I’ve been trying to write something else. Something to play around with to start my next book. Something different than this. But.
I’ve spent years involved, one way and another, with the pro-life movement. I was a freshman in high school when the cases were coming to the courts, the court my father was involved with, the New York State Supreme Court. I had not heard of abortion before my freshman year in high school. I was horrified when I learned that some women, some mothers, would choose to end the life of the child growing in their bodies.
I am the fourth of six children. The image of the Madonna and Child was a family portrait. The holiness of life, the holiness of each individual life, and soul, underlined and contained the essence of the gospel reinforced by the images of saints and the stained glass windows that were an essential part of my living space. The consecration of the Eucharist and the culture of sacrifice that before I was born, for generations beyond counting before I was born, was imbedded in my DNA.
From the moment I heard that word abortion, I identified with the child. Not the mother. Not the father. The child. An Innocent. Each child breathed into being by the whisper of God. It wasn’t biology, it was divinity. It was elegant. Romantic. Simple.
At that young age I knew the mechanics of conception. Man and woman; egg and sperm. And I knew that it was wrong to engage in activity that might lead to a child if you weren’t married. That had certainly been scared into me in my Irish Catholic home and community.
I also breathed in the lessons that if anything ‘happened’ to a girl, it was her fault. Her fault for being attractive, for leading boys and men on by being herself. I learned that women were ‘the occasion of sin’ just for being female. I heard my mother say that a woman should not accuse a man of rape because it would ruin the man’s life. The man’s life. I heard my father comment on girls ‘walking by in their summer clothes’ as Mick Jagger sang, who knew what they were doing by dressing in shorts and sleeveless blouses. They knew they were driving the boys crazy and they enjoyed doing it. And the boys couldn’t help themselves for the thoughts and feelings, and thus, actions, which such vixens would inspire.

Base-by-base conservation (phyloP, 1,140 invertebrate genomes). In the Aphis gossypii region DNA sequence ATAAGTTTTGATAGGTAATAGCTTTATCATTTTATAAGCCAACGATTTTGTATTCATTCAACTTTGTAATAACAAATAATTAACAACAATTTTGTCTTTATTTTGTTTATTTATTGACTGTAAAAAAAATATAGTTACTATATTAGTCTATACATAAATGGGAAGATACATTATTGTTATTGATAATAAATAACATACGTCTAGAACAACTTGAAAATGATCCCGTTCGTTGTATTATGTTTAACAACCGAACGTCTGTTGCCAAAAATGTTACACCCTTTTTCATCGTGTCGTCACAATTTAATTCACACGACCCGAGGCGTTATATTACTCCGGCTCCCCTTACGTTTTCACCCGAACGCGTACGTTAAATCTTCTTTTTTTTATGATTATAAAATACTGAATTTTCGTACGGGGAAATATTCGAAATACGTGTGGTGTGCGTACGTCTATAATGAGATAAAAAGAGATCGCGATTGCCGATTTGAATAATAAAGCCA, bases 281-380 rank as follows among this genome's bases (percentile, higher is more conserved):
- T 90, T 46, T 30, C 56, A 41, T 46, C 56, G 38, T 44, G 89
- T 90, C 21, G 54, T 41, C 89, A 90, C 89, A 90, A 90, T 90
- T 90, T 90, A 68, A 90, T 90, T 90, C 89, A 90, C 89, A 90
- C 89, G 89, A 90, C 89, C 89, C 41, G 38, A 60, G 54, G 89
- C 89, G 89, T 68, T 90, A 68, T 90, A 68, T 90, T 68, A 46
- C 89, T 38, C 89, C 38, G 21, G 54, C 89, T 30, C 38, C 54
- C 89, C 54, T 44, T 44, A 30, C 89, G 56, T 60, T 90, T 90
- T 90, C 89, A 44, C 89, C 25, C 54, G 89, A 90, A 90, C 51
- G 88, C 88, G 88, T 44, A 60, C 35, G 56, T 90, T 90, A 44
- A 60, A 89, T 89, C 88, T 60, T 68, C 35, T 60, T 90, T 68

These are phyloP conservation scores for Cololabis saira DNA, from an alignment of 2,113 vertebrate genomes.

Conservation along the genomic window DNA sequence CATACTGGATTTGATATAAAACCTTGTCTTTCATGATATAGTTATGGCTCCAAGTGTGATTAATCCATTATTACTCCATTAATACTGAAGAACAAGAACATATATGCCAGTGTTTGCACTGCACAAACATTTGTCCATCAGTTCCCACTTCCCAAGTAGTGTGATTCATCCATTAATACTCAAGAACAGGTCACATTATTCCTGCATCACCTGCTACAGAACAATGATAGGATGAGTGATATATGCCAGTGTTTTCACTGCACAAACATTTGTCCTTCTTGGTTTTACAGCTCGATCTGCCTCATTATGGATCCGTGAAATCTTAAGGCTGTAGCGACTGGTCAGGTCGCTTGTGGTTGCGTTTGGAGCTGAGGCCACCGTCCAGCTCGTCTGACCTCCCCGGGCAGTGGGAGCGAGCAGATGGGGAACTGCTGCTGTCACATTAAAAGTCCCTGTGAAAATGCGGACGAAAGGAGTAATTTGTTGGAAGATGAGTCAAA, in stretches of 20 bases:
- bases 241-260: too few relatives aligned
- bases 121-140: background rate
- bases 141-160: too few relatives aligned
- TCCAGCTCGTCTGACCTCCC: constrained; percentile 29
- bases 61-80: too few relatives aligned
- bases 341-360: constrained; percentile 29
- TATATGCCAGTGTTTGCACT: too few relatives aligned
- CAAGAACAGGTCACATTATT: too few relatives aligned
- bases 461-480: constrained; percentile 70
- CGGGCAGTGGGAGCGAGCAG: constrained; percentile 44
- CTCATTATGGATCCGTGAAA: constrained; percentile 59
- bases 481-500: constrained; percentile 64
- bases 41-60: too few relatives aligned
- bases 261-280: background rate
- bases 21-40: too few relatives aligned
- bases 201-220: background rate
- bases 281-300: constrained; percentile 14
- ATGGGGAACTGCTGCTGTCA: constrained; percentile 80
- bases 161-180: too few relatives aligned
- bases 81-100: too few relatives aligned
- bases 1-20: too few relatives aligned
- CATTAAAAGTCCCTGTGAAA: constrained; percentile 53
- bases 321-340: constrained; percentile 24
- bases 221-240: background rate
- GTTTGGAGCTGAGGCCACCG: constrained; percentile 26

Years ago I was asked to ghost write a newspaper article for a dear friend of mine who had an abortion when she was nineteen. By then she had four children and I was pregnant with my fourth child.
I struggled, gut wrenchingly struggled, with this task. How was I to write from the perspective of someone who got up on a table in a clinic, opened her body to a stranger for the purpose of removing this ‘product of conception’?
Then, slowly, painfully, I realized just how scared she was. She was engaged but not married. Her parents would turn on her, turn away from her. She broke the rules. She disgraced the family. At the moment she got on the table fear of her parent’s disgrace and anger was bigger than any bunch of cells threatening to turn into a baby. And years later, she mourned for that child. Mourned for that child and for herself for being shamed into doing something that betrayed who she was.
And now. With men in black suits and vestments, men who will never become pregnant, or in the case of Catholic priests, never become fathers, speaking out on Capitol Hill and in state senates and radio broadcasts, speaking of ‘conscience’ when it comes to contraceptives and their availability to women. Men who have no understanding, no empathy, no compassion, for women and all the responsibilities and burdens and depths of understanding of life and its mysteries, yes, mysteries, where women dwell, still, they are making policy and belittling women, echoing, if not quoting the old teaching that women are 'the occasion of sin' and they have asked for whatever happens to them.
I’m looking for an ending phrase, sentence, or paragraph to tie this post up, but I don't have one. There is nothing neat and simple about this. So I will have to continue next time.